- Donald Trump has filed for an extension on his 2017 tax returns.
- Anyone can apply for an extension through the IRS website, which moves the filing deadline to October 15, 2018.
- Payment plans are also available for people who can’t pay their tax balance in full.
President Donald Trump is filing for an extension on his 2017 tax returns.
“The President filed an extension for his 2017 tax return, as do many Americans with complex returns,” White House press secretary Sarah Huckabee Sanders said Tuesday, which is Tax Day. She also said Trump will file his return by the extension deadline of October 15.
Trump’s request for an extension isn’t atypical among high-income individuals, since paperwork for various investment structures and partnerships can slow down the preparation process, reports Business Insider’s Bob Bryan.
Filing an extension is free and there are different options for individuals and businesses. Keep in mind that if you file for an extension, you’re also delaying your refund, which will typically be available within 21 days if you file electronically.
The IRS also has payment plans available for those who cannot afford to pay their taxes in full at the deadline, but you will be subject to interest payments and fees. The IRS encourages taxpayers to file by the deadline even if they can’t afford the full balance to minimise penalties.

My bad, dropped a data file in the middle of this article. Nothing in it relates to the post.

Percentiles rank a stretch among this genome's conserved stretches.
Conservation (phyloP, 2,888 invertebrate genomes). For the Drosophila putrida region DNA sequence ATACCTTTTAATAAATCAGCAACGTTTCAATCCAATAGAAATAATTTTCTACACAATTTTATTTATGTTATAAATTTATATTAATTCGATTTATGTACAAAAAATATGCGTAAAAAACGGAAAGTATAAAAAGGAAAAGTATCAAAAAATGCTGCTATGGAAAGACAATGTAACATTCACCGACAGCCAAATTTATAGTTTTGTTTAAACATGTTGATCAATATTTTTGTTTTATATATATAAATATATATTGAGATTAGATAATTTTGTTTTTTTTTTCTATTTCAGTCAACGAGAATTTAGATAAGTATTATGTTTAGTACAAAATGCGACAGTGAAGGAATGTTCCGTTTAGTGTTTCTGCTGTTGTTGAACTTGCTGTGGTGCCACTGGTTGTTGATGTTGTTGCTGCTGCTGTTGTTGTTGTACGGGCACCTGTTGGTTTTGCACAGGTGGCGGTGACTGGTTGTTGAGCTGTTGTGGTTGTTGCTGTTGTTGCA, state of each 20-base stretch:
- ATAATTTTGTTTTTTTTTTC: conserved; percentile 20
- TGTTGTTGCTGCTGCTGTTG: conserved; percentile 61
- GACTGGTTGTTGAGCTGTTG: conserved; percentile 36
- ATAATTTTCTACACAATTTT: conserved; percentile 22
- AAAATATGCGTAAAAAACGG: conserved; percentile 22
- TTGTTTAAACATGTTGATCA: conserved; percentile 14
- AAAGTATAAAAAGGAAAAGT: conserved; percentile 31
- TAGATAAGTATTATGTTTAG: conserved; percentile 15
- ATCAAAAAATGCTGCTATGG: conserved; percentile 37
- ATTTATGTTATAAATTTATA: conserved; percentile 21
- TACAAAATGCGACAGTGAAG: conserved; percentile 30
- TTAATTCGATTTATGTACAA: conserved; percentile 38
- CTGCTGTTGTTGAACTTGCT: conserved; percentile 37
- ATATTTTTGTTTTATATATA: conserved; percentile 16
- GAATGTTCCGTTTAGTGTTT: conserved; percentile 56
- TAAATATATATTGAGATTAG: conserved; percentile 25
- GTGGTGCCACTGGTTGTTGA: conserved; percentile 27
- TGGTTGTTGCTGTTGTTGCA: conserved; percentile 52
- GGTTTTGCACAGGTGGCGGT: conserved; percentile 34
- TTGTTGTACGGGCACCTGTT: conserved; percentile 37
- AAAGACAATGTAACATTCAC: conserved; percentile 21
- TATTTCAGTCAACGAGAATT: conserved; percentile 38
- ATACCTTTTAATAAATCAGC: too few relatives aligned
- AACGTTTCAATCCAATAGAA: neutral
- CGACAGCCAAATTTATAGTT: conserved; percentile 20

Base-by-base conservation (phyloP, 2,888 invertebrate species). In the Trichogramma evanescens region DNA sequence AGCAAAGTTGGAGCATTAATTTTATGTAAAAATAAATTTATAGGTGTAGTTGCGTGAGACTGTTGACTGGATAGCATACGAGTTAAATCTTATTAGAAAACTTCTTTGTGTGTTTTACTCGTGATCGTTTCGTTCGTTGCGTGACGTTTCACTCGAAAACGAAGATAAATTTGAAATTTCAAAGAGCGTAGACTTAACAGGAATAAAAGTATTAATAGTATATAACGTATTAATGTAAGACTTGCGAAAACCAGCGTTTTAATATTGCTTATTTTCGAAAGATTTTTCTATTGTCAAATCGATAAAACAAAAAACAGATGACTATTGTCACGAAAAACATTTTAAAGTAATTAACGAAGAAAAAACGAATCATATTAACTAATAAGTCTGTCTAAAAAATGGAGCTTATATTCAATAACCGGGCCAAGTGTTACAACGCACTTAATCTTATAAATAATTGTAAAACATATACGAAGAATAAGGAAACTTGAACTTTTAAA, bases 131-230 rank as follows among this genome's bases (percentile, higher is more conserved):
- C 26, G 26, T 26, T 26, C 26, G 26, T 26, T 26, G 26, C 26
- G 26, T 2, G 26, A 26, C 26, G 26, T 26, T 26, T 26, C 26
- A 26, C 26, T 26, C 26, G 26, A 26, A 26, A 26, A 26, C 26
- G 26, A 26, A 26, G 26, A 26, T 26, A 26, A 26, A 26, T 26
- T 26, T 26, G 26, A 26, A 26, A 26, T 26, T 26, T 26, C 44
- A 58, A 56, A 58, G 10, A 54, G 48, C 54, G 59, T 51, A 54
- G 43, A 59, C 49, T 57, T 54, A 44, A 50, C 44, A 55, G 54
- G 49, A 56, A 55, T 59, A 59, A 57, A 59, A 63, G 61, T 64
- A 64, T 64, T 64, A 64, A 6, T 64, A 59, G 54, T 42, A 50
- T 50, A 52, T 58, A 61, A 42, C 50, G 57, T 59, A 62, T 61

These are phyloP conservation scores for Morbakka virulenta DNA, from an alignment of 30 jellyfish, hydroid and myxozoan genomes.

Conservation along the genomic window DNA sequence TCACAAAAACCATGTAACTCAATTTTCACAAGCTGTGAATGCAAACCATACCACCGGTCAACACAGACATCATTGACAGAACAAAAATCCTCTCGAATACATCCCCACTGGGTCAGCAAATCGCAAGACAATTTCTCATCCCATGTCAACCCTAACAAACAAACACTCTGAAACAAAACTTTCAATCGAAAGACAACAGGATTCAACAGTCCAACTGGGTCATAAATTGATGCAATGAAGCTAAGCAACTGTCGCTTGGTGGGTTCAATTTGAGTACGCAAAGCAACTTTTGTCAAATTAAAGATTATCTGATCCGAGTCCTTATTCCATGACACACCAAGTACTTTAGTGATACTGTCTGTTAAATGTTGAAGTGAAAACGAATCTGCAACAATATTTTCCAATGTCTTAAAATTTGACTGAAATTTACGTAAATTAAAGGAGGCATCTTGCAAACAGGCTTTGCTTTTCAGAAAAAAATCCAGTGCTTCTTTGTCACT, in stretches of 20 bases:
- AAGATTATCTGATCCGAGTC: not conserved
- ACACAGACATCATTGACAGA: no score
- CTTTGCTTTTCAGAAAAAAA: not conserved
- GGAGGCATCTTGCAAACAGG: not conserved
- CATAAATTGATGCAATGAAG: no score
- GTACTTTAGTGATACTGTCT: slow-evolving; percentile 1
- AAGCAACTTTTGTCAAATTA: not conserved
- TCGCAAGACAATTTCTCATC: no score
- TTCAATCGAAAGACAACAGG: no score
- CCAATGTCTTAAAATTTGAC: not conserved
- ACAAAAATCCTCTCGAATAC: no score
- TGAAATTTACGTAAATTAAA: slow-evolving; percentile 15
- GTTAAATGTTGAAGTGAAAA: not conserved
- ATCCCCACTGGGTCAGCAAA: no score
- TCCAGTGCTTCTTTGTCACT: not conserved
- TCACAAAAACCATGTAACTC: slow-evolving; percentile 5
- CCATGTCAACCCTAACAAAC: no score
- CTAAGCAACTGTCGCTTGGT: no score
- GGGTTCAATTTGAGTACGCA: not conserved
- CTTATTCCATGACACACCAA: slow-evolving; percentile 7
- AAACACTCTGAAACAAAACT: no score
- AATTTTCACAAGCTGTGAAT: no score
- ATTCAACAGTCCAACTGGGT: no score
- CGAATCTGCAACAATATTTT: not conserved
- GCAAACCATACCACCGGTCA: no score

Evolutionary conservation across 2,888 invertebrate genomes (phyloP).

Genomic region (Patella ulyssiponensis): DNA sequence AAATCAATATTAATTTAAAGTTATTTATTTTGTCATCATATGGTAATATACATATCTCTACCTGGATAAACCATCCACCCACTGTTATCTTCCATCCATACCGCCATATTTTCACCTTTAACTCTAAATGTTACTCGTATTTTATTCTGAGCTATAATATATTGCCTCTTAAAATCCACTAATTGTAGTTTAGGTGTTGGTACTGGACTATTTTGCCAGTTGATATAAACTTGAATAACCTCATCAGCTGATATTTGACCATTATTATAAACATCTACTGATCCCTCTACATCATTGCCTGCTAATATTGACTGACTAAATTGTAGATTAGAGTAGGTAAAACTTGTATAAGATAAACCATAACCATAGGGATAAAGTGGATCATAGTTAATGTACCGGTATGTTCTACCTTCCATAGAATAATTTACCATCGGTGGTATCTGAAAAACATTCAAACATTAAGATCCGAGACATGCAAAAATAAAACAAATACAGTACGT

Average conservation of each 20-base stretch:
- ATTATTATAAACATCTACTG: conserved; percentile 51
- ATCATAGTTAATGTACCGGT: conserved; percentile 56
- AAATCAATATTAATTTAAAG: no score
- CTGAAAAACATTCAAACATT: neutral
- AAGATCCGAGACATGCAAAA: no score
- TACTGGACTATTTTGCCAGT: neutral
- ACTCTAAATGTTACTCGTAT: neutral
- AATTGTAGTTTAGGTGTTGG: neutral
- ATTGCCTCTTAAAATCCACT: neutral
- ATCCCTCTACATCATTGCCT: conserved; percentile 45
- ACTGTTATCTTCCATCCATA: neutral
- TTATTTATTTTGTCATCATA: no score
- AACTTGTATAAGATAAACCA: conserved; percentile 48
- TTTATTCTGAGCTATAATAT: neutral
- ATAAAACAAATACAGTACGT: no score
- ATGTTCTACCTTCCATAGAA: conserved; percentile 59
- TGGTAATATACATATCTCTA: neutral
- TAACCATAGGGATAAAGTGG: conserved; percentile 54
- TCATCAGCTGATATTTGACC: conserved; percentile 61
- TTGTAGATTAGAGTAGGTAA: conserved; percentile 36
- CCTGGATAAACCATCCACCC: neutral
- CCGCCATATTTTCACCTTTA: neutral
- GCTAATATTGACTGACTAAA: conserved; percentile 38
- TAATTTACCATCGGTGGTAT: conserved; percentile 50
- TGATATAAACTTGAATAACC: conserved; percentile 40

Read more before filing your tax return this year:
- Here’s when you can expect your tax refund to hit your bank account, according to the IRS
- How to figure out if you should do your own taxes or hire a pro
- I tried 11 websites that let you file your taxes online for free – and there’s something for everybody
- We compared H&R Block and TurboTax for filing your taxes this year – and the winner is clear
- How to use H&R Block to file your taxes for free in 2018
- How to use TurboTax to file your taxes for free in 2018
Protect yourself against tax scams:
- The IRS isn’t calling you – it’s a scam, and here’s what to do if it happens to you
- Identity thieves are running the same scams this tax season – with a new twist
- Last year my tax refund was stolen – here’s what you should do so it doesn’t happen to you
See how you compare to other taxpayers:
- What Americans pay in state income taxes, ranked from highest to lowest
- The size of your tax refund depends on where you live – here’s how much the average person gets back in every state
- I filed my own taxes for the first time ever using TurboTax – and got the biggest refund I’ve ever received
- Getting a huge tax refund can be a costly mistake – here’s why a financial planner would rather get a bill
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